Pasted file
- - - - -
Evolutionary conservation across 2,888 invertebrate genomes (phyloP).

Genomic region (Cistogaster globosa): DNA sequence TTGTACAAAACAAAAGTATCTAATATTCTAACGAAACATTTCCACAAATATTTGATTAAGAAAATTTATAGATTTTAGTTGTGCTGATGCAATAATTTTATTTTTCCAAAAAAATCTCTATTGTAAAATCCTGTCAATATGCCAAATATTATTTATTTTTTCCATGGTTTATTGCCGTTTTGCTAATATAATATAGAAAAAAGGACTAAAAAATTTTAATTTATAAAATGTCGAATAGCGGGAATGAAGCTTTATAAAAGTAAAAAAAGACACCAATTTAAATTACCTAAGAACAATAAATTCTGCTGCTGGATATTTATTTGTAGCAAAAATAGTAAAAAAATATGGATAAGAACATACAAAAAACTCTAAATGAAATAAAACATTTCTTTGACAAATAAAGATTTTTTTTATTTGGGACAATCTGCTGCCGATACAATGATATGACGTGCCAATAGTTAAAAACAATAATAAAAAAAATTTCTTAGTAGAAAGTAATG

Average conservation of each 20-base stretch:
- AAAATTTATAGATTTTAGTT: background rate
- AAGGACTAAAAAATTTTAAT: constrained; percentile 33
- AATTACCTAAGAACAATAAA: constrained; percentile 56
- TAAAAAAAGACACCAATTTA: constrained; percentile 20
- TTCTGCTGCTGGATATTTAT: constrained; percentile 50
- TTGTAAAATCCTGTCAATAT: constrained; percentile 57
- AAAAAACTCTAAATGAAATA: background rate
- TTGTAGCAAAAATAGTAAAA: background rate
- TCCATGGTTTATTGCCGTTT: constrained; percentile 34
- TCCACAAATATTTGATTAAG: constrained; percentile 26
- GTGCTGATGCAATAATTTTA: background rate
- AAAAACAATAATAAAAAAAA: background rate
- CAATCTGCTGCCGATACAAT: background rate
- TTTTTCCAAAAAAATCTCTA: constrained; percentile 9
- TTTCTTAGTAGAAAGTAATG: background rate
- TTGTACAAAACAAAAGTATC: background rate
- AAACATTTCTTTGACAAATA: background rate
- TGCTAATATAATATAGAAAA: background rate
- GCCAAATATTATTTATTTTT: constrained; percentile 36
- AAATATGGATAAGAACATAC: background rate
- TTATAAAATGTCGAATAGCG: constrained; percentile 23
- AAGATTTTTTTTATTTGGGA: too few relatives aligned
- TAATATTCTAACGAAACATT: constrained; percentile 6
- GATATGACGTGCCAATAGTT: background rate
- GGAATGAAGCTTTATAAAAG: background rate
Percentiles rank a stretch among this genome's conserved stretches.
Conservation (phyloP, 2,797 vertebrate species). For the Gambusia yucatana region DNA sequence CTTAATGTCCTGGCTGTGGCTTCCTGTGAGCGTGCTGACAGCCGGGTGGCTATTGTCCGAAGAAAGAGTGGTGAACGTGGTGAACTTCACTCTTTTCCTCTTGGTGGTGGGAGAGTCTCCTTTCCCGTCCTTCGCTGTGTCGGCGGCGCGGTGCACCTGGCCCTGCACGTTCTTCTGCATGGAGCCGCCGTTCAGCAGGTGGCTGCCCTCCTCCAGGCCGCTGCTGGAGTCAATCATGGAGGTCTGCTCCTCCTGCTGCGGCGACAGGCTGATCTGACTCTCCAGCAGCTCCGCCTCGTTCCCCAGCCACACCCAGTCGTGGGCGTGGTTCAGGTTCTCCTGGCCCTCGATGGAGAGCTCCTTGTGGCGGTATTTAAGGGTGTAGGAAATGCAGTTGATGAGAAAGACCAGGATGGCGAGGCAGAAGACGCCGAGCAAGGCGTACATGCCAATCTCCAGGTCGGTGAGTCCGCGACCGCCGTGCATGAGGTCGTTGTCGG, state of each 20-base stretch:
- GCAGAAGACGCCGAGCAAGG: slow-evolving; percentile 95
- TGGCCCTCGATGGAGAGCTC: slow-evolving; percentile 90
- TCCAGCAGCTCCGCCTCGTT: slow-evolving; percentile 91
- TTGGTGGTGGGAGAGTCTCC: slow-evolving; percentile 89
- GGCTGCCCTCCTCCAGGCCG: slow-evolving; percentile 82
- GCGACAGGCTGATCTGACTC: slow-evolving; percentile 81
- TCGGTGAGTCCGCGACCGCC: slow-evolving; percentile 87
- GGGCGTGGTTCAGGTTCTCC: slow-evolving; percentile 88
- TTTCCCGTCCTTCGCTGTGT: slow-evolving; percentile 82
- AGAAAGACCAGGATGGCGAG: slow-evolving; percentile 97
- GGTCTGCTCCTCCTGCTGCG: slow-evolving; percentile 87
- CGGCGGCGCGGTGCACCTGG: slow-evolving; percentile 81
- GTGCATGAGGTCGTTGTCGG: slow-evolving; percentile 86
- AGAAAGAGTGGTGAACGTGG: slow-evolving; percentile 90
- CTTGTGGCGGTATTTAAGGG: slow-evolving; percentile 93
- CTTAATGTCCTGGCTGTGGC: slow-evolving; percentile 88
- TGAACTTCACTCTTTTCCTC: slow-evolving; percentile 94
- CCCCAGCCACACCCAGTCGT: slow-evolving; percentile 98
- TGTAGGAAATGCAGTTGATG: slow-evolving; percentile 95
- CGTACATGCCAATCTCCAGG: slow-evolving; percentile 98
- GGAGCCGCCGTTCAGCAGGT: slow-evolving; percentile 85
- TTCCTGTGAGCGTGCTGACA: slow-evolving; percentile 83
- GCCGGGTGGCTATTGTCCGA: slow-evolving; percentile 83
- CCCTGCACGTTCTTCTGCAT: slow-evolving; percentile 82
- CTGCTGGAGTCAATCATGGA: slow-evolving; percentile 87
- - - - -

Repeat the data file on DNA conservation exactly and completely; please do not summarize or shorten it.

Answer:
Evolutionary conservation across 2,888 invertebrate genomes (phyloP).

Genomic region (Cistogaster globosa): DNA sequence TTGTACAAAACAAAAGTATCTAATATTCTAACGAAACATTTCCACAAATATTTGATTAAGAAAATTTATAGATTTTAGTTGTGCTGATGCAATAATTTTATTTTTCCAAAAAAATCTCTATTGTAAAATCCTGTCAATATGCCAAATATTATTTATTTTTTCCATGGTTTATTGCCGTTTTGCTAATATAATATAGAAAAAAGGACTAAAAAATTTTAATTTATAAAATGTCGAATAGCGGGAATGAAGCTTTATAAAAGTAAAAAAAGACACCAATTTAAATTACCTAAGAACAATAAATTCTGCTGCTGGATATTTATTTGTAGCAAAAATAGTAAAAAAATATGGATAAGAACATACAAAAAACTCTAAATGAAATAAAACATTTCTTTGACAAATAAAGATTTTTTTTATTTGGGACAATCTGCTGCCGATACAATGATATGACGTGCCAATAGTTAAAAACAATAATAAAAAAAATTTCTTAGTAGAAAGTAATG

Average conservation of each 20-base stretch:
- AAAATTTATAGATTTTAGTT: background rate
- AAGGACTAAAAAATTTTAAT: constrained; percentile 33
- AATTACCTAAGAACAATAAA: constrained; percentile 56
- TAAAAAAAGACACCAATTTA: constrained; percentile 20
- TTCTGCTGCTGGATATTTAT: constrained; percentile 50
- TTGTAAAATCCTGTCAATAT: constrained; percentile 57
- AAAAAACTCTAAATGAAATA: background rate
- TTGTAGCAAAAATAGTAAAA: background rate
- TCCATGGTTTATTGCCGTTT: constrained; percentile 34
- TCCACAAATATTTGATTAAG: constrained; percentile 26
- GTGCTGATGCAATAATTTTA: background rate
- AAAAACAATAATAAAAAAAA: background rate
- CAATCTGCTGCCGATACAAT: background rate
- TTTTTCCAAAAAAATCTCTA: constrained; percentile 9
- TTTCTTAGTAGAAAGTAATG: background rate
- TTGTACAAAACAAAAGTATC: background rate
- AAACATTTCTTTGACAAATA: background rate
- TGCTAATATAATATAGAAAA: background rate
- GCCAAATATTATTTATTTTT: constrained; percentile 36
- AAATATGGATAAGAACATAC: background rate
- TTATAAAATGTCGAATAGCG: constrained; percentile 23
- AAGATTTTTTTTATTTGGGA: too few relatives aligned
- TAATATTCTAACGAAACATT: constrained; percentile 6
- GATATGACGTGCCAATAGTT: background rate
- GGAATGAAGCTTTATAAAAG: background rate
Percentiles rank a stretch among this genome's conserved stretches.
Conservation (phyloP, 2,797 vertebrate species). For the Gambusia yucatana region DNA sequence CTTAATGTCCTGGCTGTGGCTTCCTGTGAGCGTGCTGACAGCCGGGTGGCTATTGTCCGAAGAAAGAGTGGTGAACGTGGTGAACTTCACTCTTTTCCTCTTGGTGGTGGGAGAGTCTCCTTTCCCGTCCTTCGCTGTGTCGGCGGCGCGGTGCACCTGGCCCTGCACGTTCTTCTGCATGGAGCCGCCGTTCAGCAGGTGGCTGCCCTCCTCCAGGCCGCTGCTGGAGTCAATCATGGAGGTCTGCTCCTCCTGCTGCGGCGACAGGCTGATCTGACTCTCCAGCAGCTCCGCCTCGTTCCCCAGCCACACCCAGTCGTGGGCGTGGTTCAGGTTCTCCTGGCCCTCGATGGAGAGCTCCTTGTGGCGGTATTTAAGGGTGTAGGAAATGCAGTTGATGAGAAAGACCAGGATGGCGAGGCAGAAGACGCCGAGCAAGGCGTACATGCCAATCTCCAGGTCGGTGAGTCCGCGACCGCCGTGCATGAGGTCGTTGTCGG, state of each 20-base stretch:
- GCAGAAGACGCCGAGCAAGG: slow-evolving; percentile 95
- TGGCCCTCGATGGAGAGCTC: slow-evolving; percentile 90
- TCCAGCAGCTCCGCCTCGTT: slow-evolving; percentile 91
- TTGGTGGTGGGAGAGTCTCC: slow-evolving; percentile 89
- GGCTGCCCTCCTCCAGGCCG: slow-evolving; percentile 82
- GCGACAGGCTGATCTGACTC: slow-evolving; percentile 81
- TCGGTGAGTCCGCGACCGCC: slow-evolving; percentile 87
- GGGCGTGGTTCAGGTTCTCC: slow-evolving; percentile 88
- TTTCCCGTCCTTCGCTGTGT: slow-evolving; percentile 82
- AGAAAGACCAGGATGGCGAG: slow-evolving; percentile 97
- GGTCTGCTCCTCCTGCTGCG: slow-evolving; percentile 87
- CGGCGGCGCGGTGCACCTGG: slow-evolving; percentile 81
- GTGCATGAGGTCGTTGTCGG: slow-evolving; percentile 86
- AGAAAGAGTGGTGAACGTGG: slow-evolving; percentile 90
- CTTGTGGCGGTATTTAAGGG: slow-evolving; percentile 93
- CTTAATGTCCTGGCTGTGGC: slow-evolving; percentile 88
- TGAACTTCACTCTTTTCCTC: slow-evolving; percentile 94
- CCCCAGCCACACCCAGTCGT: slow-evolving; percentile 98
- TGTAGGAAATGCAGTTGATG: slow-evolving; percentile 95
- CGTACATGCCAATCTCCAGG: slow-evolving; percentile 98
- GGAGCCGCCGTTCAGCAGGT: slow-evolving; percentile 85
- TTCCTGTGAGCGTGCTGACA: slow-evolving; percentile 83
- GCCGGGTGGCTATTGTCCGA: slow-evolving; percentile 83
- CCCTGCACGTTCTTCTGCAT: slow-evolving; percentile 82
- CTGCTGGAGTCAATCATGGA: slow-evolving; percentile 87